Every two minutes, a woman dies from a maternity-related cause. That number is down significantly from two decades ago, but it’s still three times the target set by the UN Sustainable Development Goals (SDGs).

In fact, progress toward almost all gender-related SDGs has stalled. The pandemic destabilized food production, damaged health and education infrastructure, and eliminated millions of jobs—all changes that hit women hardest. Violence against women and girls is rising rather than falling, and almost one in three women experience sexual and gender-based violence (SGBV). Early and forced child marriage remains widespread and female genital mutilation and cutting are still common practices. The United States has reversed five decades of progress on abortion rights, the persecution of transgender people has become a prominent feature of public discourse, Iran has reacted violently to a massive wave of protests for women’s rights, and Afghanistan’s girls and women are once again barred from its schools and from many jobs.

This is the context against which the UN Commission on the Status of Women (CSW) has gathered this March to discuss its priority theme of technological innovation and digital education. We should pause to note that the issues just listed are mostly not amenable to technological solutions. They are rooted in discriminatory and limiting ideas about gender that we construct through everyday biases and the expectations we teach to our children. And there are structural barriers, created by sexist and transphobic laws and policies. Participants in this year’s CSW Session will rightly point to the ways that digital tools can expand access to learning resources, help women find jobs, community, and information online, and even work around some gender-based social or economic restrictions. But these benefits are an incomplete picture of technology’s effects.

Keeping up with the digital age must also mean ending the unique risks and downsides that online life brings for girls and women. These harms include online stalking and harassment, the erasure of privacy, and a rapidly growing crisis of adolescent mental health fueled by a vicious digital culture of performance, comparison, and consumption. Alongside offline differences in income and opportunity, these factors create a substantial gendered “digital divide” in access to online services. Simultaneously, social media platforms are creating new dynamics in the spread of gendered misinformation and blocking women from participating in activism and public life.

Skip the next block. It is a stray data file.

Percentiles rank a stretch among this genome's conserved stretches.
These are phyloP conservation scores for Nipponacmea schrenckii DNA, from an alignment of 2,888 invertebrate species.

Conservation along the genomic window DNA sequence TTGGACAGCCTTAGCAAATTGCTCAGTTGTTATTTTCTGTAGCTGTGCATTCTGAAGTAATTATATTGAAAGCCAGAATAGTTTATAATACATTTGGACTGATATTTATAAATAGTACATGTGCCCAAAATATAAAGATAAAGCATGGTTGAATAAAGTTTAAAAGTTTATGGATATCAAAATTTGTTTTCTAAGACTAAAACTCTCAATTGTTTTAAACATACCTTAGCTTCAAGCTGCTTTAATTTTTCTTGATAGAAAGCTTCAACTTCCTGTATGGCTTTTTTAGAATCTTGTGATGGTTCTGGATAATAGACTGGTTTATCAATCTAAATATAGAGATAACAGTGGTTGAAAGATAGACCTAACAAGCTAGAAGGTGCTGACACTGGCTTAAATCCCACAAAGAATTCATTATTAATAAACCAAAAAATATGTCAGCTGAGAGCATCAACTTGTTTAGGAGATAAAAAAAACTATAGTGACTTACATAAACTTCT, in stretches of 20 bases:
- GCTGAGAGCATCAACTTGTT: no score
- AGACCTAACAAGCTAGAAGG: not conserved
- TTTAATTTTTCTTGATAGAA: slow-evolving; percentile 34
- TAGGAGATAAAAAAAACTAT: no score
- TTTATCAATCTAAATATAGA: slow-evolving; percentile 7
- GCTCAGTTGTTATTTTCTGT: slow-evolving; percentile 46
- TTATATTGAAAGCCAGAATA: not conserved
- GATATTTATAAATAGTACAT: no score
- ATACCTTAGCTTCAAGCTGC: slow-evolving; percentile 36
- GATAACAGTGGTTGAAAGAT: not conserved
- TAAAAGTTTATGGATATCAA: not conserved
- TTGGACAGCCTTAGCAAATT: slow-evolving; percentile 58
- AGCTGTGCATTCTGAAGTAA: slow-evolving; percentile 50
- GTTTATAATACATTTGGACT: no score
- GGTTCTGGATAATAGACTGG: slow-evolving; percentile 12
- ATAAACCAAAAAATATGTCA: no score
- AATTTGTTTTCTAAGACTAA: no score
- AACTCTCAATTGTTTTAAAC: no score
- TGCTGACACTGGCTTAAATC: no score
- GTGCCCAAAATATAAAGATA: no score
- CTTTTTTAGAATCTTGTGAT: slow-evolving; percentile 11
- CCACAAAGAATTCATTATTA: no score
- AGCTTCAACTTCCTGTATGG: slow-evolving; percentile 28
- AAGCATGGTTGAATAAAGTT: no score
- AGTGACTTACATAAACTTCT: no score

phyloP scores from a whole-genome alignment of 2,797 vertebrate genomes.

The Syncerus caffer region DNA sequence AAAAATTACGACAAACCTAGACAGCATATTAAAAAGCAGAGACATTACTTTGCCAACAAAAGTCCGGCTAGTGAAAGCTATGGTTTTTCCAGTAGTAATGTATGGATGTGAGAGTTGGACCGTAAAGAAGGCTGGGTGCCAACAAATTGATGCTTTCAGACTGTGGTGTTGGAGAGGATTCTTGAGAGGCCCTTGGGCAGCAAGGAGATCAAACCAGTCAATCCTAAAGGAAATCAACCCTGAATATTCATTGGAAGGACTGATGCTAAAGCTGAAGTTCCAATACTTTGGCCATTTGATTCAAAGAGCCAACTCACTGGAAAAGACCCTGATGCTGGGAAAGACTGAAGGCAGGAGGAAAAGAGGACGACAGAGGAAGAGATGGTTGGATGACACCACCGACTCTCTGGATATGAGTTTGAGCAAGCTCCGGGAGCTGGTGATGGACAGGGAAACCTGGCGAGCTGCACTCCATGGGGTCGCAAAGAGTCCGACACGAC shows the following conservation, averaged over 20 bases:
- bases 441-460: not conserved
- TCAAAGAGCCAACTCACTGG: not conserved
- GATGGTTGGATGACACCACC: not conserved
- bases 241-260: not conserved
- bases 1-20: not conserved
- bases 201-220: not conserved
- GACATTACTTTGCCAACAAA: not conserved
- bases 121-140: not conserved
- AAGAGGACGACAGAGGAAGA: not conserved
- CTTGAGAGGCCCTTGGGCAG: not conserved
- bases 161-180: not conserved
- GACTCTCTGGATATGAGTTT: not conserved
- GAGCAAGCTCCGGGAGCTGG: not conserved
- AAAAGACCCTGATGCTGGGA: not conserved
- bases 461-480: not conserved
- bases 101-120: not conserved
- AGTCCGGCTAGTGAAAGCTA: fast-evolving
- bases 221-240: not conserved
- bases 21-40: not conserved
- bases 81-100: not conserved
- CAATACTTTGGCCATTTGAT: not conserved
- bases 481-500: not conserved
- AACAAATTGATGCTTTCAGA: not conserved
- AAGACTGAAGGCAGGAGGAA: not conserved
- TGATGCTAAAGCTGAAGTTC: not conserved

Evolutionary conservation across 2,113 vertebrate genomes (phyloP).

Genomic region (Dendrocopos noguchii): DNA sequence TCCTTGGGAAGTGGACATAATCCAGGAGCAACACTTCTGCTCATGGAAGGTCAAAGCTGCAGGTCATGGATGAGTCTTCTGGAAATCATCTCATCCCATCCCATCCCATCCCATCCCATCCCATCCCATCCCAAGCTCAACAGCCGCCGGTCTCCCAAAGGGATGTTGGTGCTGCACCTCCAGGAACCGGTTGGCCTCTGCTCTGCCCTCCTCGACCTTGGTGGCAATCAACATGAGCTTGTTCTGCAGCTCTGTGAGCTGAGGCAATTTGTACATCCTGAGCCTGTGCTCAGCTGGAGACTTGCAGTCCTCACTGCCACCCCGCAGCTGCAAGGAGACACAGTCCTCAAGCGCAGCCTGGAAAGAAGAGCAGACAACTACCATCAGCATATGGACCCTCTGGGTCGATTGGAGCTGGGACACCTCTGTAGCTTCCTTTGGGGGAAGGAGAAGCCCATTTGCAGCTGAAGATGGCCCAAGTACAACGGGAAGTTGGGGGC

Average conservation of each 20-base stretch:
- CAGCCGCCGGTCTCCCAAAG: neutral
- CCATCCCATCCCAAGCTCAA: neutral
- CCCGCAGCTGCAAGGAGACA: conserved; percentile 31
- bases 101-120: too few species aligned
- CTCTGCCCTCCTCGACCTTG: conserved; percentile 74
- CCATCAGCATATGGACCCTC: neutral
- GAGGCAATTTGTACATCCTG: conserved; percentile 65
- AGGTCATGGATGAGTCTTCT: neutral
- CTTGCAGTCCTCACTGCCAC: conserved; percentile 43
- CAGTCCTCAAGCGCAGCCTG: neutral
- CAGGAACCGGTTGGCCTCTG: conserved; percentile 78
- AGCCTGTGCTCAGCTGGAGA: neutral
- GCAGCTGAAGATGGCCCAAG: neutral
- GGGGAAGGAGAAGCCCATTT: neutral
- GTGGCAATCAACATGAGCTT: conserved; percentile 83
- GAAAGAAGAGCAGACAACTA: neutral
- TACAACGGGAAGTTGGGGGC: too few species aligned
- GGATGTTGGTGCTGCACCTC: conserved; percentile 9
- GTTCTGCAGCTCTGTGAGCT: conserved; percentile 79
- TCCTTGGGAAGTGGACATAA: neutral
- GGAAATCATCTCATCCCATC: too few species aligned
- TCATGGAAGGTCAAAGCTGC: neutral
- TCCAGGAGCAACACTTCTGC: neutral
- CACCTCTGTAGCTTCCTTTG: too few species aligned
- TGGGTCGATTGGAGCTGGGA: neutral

Gendered differences in digital access intersect with other forms of technological inequality. More than a third of the global population remains fully offline. That disparity between low- and middle-income countries (LMICs) and their richest peers will be built into the foundations of any development efforts that rely on the internet. So too will the similar divides that exist between rich and poor within each country, and between urban and rural populations.

This year’s CSW theme thus highlights a pair of interrelated problems. Gender equality cannot be achieved using tools that perpetuate “elite capture”. And progress toward justice must address the root causes of inequality—the social norms, the laws, and the other concrete factors that every society creates to be in favor of cisgender men. From the perspective of a researcher at a nonprofit that has been deeply engaged in gender equality and equity, I see three broad ways to improve our collective efforts toward achieving gender equality.

First, we need to start interventions early in life and coordinate programs across sectors. A preponderance of empowerment program focuses on adolescent girls or young women, but that effort often comes too late. An estimated 219 million children under five lack the resources and support for baseline social and cognitive development. Entrenched patterns of discrimination against girls cause them to disproportionately suffer stunted physical, mental, and socioemotional growth. Girls worldwide receive less parental engagement and have fewer opportunities for learning and play. Negative stereotypes are taught and enforced starting in early childhood and can persist into adolescence.